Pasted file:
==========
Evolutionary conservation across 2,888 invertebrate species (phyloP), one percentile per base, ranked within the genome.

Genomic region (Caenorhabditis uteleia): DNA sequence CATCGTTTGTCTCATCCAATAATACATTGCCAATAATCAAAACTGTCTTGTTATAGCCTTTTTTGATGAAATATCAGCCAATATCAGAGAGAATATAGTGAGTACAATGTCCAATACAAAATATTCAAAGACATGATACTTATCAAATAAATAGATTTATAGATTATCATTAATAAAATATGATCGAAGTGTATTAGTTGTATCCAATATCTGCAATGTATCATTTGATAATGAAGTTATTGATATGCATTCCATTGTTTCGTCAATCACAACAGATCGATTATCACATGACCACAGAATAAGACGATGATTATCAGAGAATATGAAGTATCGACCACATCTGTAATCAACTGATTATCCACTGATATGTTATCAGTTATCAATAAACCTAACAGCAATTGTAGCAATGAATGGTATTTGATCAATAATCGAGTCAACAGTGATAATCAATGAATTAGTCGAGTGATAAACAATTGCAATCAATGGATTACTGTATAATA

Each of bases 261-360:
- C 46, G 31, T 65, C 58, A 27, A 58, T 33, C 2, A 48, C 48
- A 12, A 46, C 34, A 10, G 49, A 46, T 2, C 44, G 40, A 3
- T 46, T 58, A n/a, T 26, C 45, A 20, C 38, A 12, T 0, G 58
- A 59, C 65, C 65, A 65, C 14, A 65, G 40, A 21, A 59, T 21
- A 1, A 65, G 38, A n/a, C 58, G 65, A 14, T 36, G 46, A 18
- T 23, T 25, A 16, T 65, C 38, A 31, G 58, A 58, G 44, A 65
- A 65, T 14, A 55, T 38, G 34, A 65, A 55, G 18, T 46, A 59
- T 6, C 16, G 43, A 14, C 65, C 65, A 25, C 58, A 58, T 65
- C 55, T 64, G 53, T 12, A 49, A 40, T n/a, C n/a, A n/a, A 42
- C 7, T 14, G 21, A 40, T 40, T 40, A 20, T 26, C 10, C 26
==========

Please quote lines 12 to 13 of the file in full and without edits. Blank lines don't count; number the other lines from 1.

- C 55, T 64, G 53, T 12, A 49, A 40, T n/a, C n/a, A n/a, A 42
- C 7, T 14, G 21, A 40, T 40, T 40, A 20, T 26, C 10, C 26